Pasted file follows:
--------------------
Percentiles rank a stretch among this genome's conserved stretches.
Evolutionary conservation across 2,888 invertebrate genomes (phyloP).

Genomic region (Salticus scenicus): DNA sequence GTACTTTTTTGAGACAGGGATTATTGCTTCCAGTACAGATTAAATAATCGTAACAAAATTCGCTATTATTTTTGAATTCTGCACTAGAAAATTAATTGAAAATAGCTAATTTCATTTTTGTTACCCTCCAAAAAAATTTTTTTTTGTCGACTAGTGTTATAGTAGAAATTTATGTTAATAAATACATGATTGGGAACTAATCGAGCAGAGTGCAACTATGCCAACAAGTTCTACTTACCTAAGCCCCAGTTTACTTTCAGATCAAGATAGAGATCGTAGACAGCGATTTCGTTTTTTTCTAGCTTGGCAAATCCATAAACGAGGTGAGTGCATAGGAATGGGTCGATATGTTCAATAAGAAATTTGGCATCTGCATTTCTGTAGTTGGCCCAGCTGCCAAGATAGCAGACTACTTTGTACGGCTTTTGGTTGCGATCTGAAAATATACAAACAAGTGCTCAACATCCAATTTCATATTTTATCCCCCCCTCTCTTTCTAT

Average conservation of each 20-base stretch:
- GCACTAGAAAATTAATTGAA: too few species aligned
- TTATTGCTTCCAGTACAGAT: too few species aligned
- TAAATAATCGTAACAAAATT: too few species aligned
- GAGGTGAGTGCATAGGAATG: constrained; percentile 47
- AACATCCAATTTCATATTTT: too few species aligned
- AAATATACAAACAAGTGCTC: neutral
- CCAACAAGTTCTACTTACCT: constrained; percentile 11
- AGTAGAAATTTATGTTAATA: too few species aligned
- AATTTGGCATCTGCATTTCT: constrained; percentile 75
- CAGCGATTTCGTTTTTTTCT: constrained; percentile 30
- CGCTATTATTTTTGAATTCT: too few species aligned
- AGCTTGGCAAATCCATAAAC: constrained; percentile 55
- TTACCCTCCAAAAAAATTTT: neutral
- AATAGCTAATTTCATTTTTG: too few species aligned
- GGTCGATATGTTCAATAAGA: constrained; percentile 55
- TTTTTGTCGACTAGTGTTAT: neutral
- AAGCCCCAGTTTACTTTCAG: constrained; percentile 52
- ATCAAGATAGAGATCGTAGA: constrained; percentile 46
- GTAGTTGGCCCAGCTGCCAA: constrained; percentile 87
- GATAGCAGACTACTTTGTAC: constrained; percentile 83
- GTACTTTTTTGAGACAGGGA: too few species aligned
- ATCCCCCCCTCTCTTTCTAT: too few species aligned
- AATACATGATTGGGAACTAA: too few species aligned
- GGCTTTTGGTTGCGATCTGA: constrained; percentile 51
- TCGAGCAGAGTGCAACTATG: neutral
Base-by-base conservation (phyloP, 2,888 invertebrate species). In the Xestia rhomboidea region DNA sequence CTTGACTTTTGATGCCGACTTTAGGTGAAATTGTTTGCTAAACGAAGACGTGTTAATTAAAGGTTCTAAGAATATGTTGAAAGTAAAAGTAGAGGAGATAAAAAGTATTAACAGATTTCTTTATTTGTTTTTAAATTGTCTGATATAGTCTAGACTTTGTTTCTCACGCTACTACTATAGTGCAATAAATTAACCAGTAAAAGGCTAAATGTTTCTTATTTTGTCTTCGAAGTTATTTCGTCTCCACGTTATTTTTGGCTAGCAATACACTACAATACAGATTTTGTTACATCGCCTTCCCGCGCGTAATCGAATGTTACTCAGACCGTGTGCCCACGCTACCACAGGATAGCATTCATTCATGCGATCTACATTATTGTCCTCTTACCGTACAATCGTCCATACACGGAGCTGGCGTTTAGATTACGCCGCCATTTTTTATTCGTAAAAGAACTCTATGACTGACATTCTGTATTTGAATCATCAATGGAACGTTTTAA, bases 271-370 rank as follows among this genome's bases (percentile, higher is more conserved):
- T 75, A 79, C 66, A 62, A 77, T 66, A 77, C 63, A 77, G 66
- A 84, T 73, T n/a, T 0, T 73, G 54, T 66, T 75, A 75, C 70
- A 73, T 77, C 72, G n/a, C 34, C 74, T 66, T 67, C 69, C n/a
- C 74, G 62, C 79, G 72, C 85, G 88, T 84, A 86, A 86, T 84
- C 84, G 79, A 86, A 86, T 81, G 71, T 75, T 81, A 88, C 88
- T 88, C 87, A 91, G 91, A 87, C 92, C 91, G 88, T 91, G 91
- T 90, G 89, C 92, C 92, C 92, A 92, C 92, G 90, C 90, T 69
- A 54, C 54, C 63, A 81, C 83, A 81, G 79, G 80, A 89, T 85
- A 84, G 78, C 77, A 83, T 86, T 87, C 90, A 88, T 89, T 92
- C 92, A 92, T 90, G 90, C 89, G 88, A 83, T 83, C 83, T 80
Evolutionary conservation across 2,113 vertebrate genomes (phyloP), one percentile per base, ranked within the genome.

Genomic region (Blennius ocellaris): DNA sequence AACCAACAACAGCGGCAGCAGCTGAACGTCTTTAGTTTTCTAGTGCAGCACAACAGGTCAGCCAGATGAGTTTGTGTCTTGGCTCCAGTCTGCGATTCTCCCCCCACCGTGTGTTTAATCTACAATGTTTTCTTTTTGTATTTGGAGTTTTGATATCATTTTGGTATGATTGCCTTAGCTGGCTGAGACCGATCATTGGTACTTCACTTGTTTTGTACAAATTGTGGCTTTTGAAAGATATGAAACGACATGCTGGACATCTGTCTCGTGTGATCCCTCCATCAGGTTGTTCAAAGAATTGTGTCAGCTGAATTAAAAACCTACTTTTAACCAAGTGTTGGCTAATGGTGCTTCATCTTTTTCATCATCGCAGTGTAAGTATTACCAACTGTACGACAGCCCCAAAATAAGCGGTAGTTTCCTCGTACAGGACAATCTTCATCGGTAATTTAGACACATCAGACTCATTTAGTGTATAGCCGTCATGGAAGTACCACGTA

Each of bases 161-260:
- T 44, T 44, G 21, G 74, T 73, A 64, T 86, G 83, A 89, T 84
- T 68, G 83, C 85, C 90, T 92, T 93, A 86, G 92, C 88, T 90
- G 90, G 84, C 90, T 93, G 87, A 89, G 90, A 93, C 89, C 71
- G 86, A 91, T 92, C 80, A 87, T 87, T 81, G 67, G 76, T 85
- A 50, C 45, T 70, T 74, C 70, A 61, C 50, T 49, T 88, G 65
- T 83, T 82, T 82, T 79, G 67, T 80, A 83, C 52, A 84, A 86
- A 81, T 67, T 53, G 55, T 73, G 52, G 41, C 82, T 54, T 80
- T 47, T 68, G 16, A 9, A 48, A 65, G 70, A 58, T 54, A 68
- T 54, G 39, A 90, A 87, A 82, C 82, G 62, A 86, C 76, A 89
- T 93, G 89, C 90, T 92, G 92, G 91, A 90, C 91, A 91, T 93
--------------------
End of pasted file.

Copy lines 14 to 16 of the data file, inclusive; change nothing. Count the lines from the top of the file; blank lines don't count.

- CAGCGATTTCGTTTTTTTCT: constrained; percentile 30
- CGCTATTATTTTTGAATTCT: too few species aligned
- AGCTTGGCAAATCCATAAAC: constrained; percentile 55